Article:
Amy Salyzyn is an Associate Professor at the University of Ottawa’s Faculty of Law. She is a member of the Law Society of Ontario.
Amy received her J.S.D. from Yale Law School for her dissertation exploring the judicial regulation of lawyers in common law jurisdictions. She also received her LL.M. from Yale Law School and her J.D. from the University of Toronto Law School, where she was awarded the Dean’s Key upon graduation. Before coming to the University of Ottawa, Amy served as a judicial law clerk at the Court of Appeal for Ontario and practiced at a Toronto litigation boutique. Her litigation practice included a wide variety of civil and commercial litigation matters including breach of contract, tort, professional negligence, securities litigation and employment law as well as administrative law matters. In Fall 2011, she was a Visiting Researcher at Osgoode Hall Law School.
At the University of Ottawa, Amy teaches Torts as well as Dispute Resolution and Professional Responsibility in the first year program. She also teaches an upper year seminar in legal ethics. In 2014, Amy was selected to be a Fellow at the National Institute for the Teaching of Ethics and Professionalism.
Amy has written extensively in the area of legal ethics, lawyer regulation, the use of technology in the delivery of legal services and access to justice, having now published over 15 articles in Canadian and international peer-reviewed journals on the topic. She is also the author of three book chapters, including a chapter on client confidentiality in the leading Canadian legal ethics textbook. Amy is a regular legal ethics columnist for Slaw.ca, a Canadian online legal magazine, and has contributed to Jotwell.com.
In 2013, Amy was the Research Director for a project on ethical infrastructure in Canadian law firms that was undertaken by the Canadian Bar Association Ethics and Professional Responsibility Committee. She was also awarded the 2013-14 OBA Foundation Chief Justice of Ontario Fellowship in Legal Ethics and Professionalism (Fellowship in Studies) to study the ethical implications of lawyers’ pre-litigation demand letters.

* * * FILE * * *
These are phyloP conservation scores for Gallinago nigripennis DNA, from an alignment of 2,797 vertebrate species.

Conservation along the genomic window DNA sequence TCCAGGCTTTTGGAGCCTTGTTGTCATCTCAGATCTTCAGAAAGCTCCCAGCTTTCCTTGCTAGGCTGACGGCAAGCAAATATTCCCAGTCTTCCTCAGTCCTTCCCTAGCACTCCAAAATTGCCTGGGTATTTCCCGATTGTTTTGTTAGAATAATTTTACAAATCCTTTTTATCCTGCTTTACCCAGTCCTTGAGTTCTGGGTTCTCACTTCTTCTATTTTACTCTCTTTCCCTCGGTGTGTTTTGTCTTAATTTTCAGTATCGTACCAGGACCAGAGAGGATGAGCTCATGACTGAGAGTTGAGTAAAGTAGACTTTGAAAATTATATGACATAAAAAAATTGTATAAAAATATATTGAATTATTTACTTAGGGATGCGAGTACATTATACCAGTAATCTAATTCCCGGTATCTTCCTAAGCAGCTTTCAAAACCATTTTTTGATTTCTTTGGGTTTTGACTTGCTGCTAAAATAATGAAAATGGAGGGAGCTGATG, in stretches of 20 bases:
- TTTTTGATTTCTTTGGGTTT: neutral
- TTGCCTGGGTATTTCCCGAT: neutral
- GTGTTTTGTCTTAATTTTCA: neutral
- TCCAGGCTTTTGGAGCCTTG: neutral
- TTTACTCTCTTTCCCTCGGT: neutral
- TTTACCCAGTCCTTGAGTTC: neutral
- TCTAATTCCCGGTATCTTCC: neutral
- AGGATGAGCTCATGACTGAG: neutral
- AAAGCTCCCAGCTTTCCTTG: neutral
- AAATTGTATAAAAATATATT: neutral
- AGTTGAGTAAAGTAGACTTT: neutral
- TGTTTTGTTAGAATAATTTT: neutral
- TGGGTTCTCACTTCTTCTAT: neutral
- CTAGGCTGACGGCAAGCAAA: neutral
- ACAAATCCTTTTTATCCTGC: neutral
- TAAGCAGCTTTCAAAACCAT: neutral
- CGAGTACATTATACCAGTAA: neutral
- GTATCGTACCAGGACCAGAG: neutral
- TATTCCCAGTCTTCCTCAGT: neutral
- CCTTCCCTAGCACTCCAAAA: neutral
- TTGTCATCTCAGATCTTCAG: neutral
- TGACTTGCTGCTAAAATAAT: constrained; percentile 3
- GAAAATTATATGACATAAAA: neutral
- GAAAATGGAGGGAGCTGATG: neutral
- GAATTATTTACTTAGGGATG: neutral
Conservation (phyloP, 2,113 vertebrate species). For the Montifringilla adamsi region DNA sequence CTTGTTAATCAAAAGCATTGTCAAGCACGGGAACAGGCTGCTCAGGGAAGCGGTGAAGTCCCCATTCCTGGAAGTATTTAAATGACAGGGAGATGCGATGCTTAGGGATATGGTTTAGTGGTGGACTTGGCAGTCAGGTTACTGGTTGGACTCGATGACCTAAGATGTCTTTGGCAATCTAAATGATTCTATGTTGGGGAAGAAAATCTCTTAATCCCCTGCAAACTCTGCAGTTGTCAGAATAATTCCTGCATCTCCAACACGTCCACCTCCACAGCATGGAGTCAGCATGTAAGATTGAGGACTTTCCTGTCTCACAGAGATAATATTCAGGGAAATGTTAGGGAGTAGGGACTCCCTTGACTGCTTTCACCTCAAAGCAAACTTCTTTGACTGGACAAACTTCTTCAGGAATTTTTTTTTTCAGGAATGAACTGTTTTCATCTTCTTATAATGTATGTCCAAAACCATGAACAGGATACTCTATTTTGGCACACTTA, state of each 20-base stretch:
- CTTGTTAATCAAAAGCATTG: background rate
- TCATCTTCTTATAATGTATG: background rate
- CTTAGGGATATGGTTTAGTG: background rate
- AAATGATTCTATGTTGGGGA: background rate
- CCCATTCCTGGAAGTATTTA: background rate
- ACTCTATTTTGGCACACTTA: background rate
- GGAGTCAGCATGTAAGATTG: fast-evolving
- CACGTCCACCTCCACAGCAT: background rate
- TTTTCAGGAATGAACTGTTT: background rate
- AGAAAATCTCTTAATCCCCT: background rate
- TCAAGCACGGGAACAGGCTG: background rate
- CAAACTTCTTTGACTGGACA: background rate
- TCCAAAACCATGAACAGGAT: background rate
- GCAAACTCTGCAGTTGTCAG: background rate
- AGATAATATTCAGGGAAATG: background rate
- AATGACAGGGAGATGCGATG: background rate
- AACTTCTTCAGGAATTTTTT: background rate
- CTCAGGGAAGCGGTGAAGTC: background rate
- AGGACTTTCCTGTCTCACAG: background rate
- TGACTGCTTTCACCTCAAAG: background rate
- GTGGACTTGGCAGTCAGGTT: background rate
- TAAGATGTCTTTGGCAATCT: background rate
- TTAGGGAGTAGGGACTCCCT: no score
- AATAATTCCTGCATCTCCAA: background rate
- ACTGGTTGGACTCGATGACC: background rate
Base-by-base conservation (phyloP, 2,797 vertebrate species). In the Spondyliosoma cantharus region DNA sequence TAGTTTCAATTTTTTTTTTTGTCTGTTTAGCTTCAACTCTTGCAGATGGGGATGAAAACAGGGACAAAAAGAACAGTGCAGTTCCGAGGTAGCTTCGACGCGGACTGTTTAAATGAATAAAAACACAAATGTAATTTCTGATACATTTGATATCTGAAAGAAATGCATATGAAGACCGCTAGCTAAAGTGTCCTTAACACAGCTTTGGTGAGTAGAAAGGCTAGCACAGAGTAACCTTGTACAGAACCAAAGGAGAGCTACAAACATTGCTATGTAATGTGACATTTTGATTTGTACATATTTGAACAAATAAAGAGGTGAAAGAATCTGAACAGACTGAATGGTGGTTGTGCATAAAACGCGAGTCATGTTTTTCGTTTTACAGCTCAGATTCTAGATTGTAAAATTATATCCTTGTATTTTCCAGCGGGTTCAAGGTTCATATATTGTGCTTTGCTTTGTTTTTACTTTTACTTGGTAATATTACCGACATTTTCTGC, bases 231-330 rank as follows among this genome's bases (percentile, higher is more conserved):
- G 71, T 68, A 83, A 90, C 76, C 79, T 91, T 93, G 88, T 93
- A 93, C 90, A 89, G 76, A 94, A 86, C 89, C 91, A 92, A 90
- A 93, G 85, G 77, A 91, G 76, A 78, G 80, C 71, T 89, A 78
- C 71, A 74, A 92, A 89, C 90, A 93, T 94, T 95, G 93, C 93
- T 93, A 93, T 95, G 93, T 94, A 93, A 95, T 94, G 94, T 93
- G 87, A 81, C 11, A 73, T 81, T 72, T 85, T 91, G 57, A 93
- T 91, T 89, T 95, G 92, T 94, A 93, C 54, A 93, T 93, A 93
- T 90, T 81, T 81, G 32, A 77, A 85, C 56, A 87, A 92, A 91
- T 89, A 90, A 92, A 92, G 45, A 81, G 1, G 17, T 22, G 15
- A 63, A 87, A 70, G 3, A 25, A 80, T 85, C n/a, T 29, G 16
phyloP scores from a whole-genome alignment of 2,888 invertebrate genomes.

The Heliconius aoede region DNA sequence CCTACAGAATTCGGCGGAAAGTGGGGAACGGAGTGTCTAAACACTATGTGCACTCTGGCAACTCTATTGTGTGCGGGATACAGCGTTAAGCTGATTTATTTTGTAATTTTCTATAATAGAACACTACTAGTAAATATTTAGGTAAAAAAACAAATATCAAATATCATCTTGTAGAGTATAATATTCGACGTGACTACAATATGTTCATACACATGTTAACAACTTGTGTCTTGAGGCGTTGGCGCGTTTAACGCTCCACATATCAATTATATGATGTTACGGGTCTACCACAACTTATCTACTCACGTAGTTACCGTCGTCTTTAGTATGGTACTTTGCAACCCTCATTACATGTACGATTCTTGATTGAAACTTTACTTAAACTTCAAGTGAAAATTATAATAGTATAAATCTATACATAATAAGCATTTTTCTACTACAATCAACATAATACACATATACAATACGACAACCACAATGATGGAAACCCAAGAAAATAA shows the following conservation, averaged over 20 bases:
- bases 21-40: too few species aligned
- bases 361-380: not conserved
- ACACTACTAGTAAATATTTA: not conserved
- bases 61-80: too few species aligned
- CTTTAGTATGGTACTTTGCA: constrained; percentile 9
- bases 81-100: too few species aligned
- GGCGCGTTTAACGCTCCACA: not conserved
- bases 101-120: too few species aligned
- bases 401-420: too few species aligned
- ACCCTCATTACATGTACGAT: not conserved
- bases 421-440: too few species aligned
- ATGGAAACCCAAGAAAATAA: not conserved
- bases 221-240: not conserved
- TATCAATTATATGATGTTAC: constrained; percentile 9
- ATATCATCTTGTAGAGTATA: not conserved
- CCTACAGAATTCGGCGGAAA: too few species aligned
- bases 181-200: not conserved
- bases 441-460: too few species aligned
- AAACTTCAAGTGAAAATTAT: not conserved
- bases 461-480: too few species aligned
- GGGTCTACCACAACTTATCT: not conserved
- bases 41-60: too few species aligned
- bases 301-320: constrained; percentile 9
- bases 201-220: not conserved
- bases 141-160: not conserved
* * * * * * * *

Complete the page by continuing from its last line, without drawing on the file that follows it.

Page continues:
In 2018, Amy received an Early Researcher Award from the Ontario Ministry of Research and Innovation which will financially support a five-year project that will study and suggest concrete ways that technology can be used to facilitate more effective access to justice for Ontarians. In previous research funded by SSHRC, Amy, along with her UOttawa colleagues Professor Bouclin and Professor McGill, explored risks and opportunities relating to the use of mobile and web-based apps to enhance access to justice. A report on the research can be found here. This research team, along with Professor Teresa Scassa, continued its work relating to legal apps and developed A Privacy Code of Practice for Legal Apps, with funding support from the federal Office of the Privacy Commissioner. Amy is also currently a co-investigator on a $2.5 million SSHRC Partnership Grant that is exploring, among other things, the ethical use of technology in our justice system.
Amy is the President of the Canadian Association for Legal Ethics. She has also served as co-chair of the board of the National Association of Women and the Law and as a “Learned Counsel Advisor” for the National Association of Bar Counsel (US), Entity Regulation Committee.